Monday, March 6, 2006

Oscars 2005

Another biggest night in Hollywood has come and gone. I was able to see most of the broadcast, but I had to turn off the telly after Philip Seymour Hoffman got his award for Capote (no, not because I was offended that someone won for playing a gay man - I turned it off for the obvious reason). All in all, a very predictable ceremony, except for the ending.

Jon Stewart did an adequate job as host, but I think he played better to the television audience than to the live one. The Hollywood crowd didn't seem to know how to handle him or his jokes, as evidenced by the very few audible laughs. No one chuckled when he talked about how when someone pirates a movie, the people with the large homes and even larger bank accounts are "the people you're stealing from." Andy Dehnart seems to agree with me.

It was nice to see Crash win - upsets are fun to watch. This seems to be a movie that people either like or not. I can definitely say that I'm in the "like" category. I enjoyed how the stories connected with each other (in a very Magnolia-ish way) and how the characters were not just one-note but had multiple dimensions.

I haven't seen any of the movies in the Supporting Actor category, so I don't know if George Clooney deserved his win or not. He may have been awarded it because he was also nominated for Director and Picture (both for Good Night, and Good Luck), and the Academy voters weren't going to vote for Clooney in those categories, so the Supporting Actor is a consolation prize for him. If that's the case, then it's too bad for Paul Giamatti. Clooney's speech was surprisingly free of any mention of Bush/Cheney, although he made sure to tell us that Hollywood is correct to be "out of touch." Sure, George, whatever gets you through the night in your Tuscan villa...

Itzhak Perlman should play in every film score. Beautiful.

The complete list of the nominees and winners can be found here.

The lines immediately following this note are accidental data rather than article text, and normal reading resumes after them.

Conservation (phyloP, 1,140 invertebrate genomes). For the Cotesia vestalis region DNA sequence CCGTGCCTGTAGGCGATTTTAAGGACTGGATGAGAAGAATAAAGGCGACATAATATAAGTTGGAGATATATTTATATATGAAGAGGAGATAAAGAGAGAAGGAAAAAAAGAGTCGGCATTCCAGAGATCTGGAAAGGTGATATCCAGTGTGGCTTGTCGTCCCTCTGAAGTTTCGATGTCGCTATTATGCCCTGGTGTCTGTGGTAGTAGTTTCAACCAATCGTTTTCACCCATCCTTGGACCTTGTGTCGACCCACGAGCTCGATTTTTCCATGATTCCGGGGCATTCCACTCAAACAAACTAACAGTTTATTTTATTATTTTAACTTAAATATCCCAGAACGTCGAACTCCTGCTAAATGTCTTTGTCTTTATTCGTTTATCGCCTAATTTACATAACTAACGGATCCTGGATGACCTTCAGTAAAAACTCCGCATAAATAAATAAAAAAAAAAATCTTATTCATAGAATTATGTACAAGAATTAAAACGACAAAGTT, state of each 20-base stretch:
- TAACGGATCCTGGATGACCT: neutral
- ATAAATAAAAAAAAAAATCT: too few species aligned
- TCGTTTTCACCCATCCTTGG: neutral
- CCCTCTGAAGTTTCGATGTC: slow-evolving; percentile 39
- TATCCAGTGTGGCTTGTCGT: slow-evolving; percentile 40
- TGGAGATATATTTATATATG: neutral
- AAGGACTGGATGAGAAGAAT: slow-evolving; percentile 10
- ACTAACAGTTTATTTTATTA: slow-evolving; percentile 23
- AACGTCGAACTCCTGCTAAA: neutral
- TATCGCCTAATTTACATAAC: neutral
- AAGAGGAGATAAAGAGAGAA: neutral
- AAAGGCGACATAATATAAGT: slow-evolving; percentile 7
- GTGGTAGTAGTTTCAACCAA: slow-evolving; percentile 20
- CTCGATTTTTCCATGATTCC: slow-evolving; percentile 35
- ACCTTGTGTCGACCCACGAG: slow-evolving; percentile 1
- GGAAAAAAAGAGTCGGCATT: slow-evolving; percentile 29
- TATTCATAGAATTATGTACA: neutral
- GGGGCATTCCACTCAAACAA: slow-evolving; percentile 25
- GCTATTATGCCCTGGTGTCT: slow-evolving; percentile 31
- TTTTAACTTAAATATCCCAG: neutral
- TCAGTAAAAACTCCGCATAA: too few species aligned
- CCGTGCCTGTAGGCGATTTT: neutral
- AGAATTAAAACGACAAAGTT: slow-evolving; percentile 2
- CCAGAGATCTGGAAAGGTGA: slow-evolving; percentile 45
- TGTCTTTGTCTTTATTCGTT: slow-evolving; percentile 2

Some interesting items from the ceremony:

- Crash won three awards: Picture, Original Screenplay, and Editing.

- Other films that won three awards: Brokeback Mountain (Adapted Screenplay, Director, Original Score), King Kong (Sound Editing, Sound Mixing, Visual Effects), and Memoirs of a Geisha (Art Direction, Cinematography, Costume Design).

- Brokeback Mountain was nominated three times in the acting categories, but none of its actors won.

- All four acting winners had not won previously.

- Where was Cate Blanchett, who should have awarded the Oscar to George Clooney since she won last year for The Aviator?

- Brokeback Mountain won for Director but not for Picture. The last film to do this was The Pianist - Roman Polanski won for Director, but Picture went to Chicago.

- Other than Academy voters, did anybody see the films nominated for Live Action Short Film and Animated Short Film?

- Since Felicity Huffman did not win, Linda Hunt is still the only actress to win an Oscar for playing a man (for The Year of Living Dangerously). If Huffman had won, her career would probably not become as obscure as Hunt's has.

- Hollywood seems to like actors portraying real people - in the past two years we've seen Truman Capote, June Carter Cash, Ray Charles, and Katherine Hepburn portrayed in Oscar-winning films.

- Speaking of P.S. Hoffman, I see that he's in Mission: Impossible III as a villain. He just doesn't strike me as someone who can pull of being a villain - creepy and sleazy, yes, but not villainous. It would be interesting, though, if he talks in the same speech pattern and vocal style as he did in Capote.

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